Asheton also acted, appearing with The Texas Chain Saw Massacre star Gunnar Hansen in Mosquito, which was released 1995. He also appeared in two other films: Frostbiter: Wrath of the Wendigo and Legion of the Night.

Death

Asheton was found dead in his bed by police at his home in Ann Arbor, Michigan in the early hours of January 6, 2009, apparently having died of a heart attack a couple of days earlier. Police were summoned to Asheton's house by his personal assistant, who had been unable to reach him for several days.[6] Sonic Youth's album The Eternal is dedicated to him.

His brother Scott died on March 15, 2014, also from a heart attack.

Musical equipment

Asheton, Niagara and unidentified drummer, Destroy All Monsters, Ann Arbor, Michigan, USA, Spring of 1982

Asheton mainly relied on simple setups with very few effect pedals.[7]

Guitars
Effects
Amplification
  • Vox Super Beatle Amp
  • Marshall 1959
  • Marshall JCM 800
  • Marshall JCM 900
  • Sunn 2000S

Discography

With the Stooges
With The New Order
  • New Order (1977)
  • Victim of Circumstance (1989)
  • Declaration of War (1990)
With Destroy All Monsters
  • November 22, 1963 (1989)
  • Bored (1999) – recorded in 1978
With New Race
With Dark Carnival
With The Empty Set
  • Thin Slim & None/Flunkie (1996)
With Powertrane
Other contributions

Asheton played the double tracked guitar solo (referred to as a "guitar duet" in the liner notes) on Ragnar Kvaran's 1981 recording, Wrecked on Love.[8]
He is credited for helping to write the song "Hit Them Again" on the album Radios Appear (1977) by Radio Birdman, as well as one track that can be heard at the end of the movie Mosquito. Some other tracks Asheton wrote had been recorded by the group "Wylde Rattz", for the original score of the movie Velvet Goldmine, but only one song was featured on the soundtrack (1998), as well as another on Beyond Cyberpunk a Wayne Kramer (MC5) assembled CD compilation (2001).

References

  1. ^ a b c Aisner, Art (January 6, 2009). "Stooges' guitarist Ron Asheton found dead in his Ann Arbor home". MLive.com. Retrieved February 27, 2012. 
  2. ^ "Stooges guitarist Ron Asheton found dead". NME.com. January 6, 2009. Retrieved February 27, 2012.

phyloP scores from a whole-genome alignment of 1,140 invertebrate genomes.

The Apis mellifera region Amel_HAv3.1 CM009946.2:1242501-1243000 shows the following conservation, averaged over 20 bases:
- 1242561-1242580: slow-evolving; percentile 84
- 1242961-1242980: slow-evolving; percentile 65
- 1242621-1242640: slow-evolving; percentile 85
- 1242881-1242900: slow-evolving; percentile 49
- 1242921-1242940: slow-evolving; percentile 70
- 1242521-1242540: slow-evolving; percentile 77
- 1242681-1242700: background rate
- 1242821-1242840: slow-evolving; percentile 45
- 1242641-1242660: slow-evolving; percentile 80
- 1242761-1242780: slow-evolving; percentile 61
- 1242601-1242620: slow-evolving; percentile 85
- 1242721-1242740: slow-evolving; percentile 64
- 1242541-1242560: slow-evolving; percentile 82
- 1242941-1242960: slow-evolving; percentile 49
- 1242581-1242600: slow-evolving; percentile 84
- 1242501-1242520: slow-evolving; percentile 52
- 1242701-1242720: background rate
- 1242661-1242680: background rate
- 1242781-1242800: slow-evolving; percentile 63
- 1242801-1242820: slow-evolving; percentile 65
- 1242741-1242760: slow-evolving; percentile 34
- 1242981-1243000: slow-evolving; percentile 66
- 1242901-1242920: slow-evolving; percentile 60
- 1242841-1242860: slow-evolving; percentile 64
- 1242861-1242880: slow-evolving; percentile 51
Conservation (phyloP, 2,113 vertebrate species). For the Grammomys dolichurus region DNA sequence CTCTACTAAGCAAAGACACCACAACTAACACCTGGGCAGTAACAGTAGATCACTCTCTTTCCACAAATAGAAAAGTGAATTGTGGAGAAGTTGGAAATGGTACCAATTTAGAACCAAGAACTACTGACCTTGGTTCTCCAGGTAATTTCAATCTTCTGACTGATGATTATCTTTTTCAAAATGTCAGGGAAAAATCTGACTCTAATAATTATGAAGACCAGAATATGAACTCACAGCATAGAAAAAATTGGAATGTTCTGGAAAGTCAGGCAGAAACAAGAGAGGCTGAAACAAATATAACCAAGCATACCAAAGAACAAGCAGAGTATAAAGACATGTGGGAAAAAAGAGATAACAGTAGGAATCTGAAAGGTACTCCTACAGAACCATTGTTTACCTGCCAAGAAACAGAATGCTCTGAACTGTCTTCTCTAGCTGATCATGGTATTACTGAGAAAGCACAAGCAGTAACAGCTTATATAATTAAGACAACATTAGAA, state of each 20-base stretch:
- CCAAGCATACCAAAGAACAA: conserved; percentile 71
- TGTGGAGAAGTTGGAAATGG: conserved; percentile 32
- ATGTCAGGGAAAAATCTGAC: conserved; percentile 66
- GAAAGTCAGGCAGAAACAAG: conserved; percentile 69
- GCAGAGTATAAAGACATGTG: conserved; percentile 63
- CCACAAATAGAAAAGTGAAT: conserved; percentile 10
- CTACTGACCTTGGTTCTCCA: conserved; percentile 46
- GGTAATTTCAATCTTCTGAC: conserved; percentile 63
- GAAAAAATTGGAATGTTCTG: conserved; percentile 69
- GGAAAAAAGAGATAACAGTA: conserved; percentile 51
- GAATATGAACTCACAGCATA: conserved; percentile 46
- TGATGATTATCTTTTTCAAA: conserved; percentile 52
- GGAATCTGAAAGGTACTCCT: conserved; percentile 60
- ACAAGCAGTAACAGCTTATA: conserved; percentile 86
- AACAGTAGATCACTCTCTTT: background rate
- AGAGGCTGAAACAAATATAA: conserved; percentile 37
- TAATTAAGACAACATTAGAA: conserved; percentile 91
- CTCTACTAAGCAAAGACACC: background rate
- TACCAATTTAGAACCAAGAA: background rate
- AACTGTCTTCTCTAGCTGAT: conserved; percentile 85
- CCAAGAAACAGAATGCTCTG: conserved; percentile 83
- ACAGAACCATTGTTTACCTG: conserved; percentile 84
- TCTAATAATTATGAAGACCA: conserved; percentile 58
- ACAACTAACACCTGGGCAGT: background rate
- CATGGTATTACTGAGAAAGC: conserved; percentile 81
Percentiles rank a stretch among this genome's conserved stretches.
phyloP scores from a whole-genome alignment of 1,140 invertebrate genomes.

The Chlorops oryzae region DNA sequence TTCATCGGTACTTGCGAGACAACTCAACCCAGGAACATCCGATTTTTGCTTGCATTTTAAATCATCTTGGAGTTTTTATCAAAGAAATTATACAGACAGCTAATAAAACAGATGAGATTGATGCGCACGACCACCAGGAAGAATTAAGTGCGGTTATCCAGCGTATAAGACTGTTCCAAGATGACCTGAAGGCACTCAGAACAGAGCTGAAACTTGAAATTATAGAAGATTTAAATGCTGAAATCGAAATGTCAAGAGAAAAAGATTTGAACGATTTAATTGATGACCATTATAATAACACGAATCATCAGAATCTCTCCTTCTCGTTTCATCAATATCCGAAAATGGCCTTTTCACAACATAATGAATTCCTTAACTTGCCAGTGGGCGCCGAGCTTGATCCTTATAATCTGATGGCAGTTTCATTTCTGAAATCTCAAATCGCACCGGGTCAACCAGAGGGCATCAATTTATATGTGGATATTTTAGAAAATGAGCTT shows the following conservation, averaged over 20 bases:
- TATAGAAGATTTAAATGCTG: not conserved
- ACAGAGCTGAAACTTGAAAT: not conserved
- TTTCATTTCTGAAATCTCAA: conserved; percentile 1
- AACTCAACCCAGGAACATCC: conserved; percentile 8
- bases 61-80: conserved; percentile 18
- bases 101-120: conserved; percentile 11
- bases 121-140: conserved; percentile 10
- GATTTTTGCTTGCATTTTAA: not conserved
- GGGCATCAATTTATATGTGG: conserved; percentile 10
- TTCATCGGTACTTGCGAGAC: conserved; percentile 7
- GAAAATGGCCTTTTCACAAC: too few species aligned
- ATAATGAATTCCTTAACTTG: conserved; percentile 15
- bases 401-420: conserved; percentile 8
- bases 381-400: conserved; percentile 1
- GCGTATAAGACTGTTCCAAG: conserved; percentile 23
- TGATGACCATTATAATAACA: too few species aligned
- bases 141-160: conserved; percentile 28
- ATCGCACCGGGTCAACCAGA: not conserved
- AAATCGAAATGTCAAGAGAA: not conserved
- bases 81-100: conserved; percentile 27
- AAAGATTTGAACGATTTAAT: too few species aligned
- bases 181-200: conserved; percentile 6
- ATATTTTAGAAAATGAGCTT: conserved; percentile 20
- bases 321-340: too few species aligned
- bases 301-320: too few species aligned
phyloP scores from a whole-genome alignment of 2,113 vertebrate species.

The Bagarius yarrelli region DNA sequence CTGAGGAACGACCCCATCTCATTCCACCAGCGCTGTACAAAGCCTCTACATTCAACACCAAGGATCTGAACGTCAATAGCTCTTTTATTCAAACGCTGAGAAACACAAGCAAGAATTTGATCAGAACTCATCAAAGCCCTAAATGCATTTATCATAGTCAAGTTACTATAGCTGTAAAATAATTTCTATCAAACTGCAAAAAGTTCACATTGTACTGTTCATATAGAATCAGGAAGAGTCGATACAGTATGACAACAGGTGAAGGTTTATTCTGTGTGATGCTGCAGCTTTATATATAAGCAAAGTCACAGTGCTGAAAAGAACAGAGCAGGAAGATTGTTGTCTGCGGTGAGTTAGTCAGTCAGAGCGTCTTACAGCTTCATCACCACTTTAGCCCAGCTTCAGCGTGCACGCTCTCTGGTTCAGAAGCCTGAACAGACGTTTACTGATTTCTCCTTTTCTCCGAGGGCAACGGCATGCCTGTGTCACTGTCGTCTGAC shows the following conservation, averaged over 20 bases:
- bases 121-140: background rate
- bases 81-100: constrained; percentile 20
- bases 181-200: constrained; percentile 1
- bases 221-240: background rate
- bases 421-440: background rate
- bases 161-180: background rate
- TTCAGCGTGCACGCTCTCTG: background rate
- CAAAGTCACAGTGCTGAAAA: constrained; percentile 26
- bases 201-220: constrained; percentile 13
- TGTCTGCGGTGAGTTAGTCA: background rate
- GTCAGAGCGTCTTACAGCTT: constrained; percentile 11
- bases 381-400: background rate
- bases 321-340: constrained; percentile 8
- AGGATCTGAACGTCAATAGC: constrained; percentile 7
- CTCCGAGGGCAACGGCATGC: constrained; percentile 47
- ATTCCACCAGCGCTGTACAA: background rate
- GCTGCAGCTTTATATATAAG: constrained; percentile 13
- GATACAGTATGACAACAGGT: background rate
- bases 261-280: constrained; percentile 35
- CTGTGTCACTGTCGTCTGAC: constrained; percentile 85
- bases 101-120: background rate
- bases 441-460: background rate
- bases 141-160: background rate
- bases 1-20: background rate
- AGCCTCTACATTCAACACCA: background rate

3. ^ Fricke, David (December 2, 2010). "100 Greatest Guitarists of All Time". Rolling Stone. Retrieved February 27, 2012. 
  4. ^ "Ron Asheton - 100 Greatest Guitarists". Rolling Stone. December 18, 2015. Retrieved May 5, 2016. 
  5. ^ "Velvet Goldmine (1998) – Soundtracks". IMDb. 
  6. ^ Kreps, Daniel (January 6, 2009). "The Stooges Guitarist Ron Asheton Found Dead At 60". Rolling Stone. Archived from the original on January 14, 2009. Retrieved May 5, 2016. 
  7. ^ http://www.fuzz.se/main.asp?go=8&src=8&sgo=0&am=1&aid=1036[dead link]
  8. ^ Ragnar Kvaran Wrecked on Love, A.T.C. Records, 1981

External links

  • Brown, Daniel (2009). "Stooges guitarist Ron Asheton found dead". Radio France Internationale. 
  • "Ron Asheton Discography". Discogs. 2016. 
  • Gross, Jason (2009). "Ron Asheton - Stooges interview". Perfect Sound Forever. Archived from the original on June 16, 2006. 
  • Broadley, Erin (April 3, 2007). "Iggy and the Stooges: An Interview With Ron Asheton". SuicideGirls. 
  • "Ron Asheton". NNDB. 2014. 
  • "Ron Asheton Obituary". Chicago Tribune. 2009. 
  • "Ron Asheton Signature". Reverend Guitars. 2016. 
  • Ron Asheton on LocalWiki
Retrieved from "https://en.wikipedia.org/w/index.php?title=Ron_Asheton&oldid=799996389"
This content was retrieved from Wikipedia : http://en.wikipedia.org/wiki/Ron_Asheton
This page is based on the copyrighted Wikipedia article "Ron Asheton"; it is used under the Creative Commons Attribution-ShareAlike 3.0 Unported License (CC-BY-SA). You may redistribute it, verbatim or modified, providing that you comply with the terms of the CC-BY-SA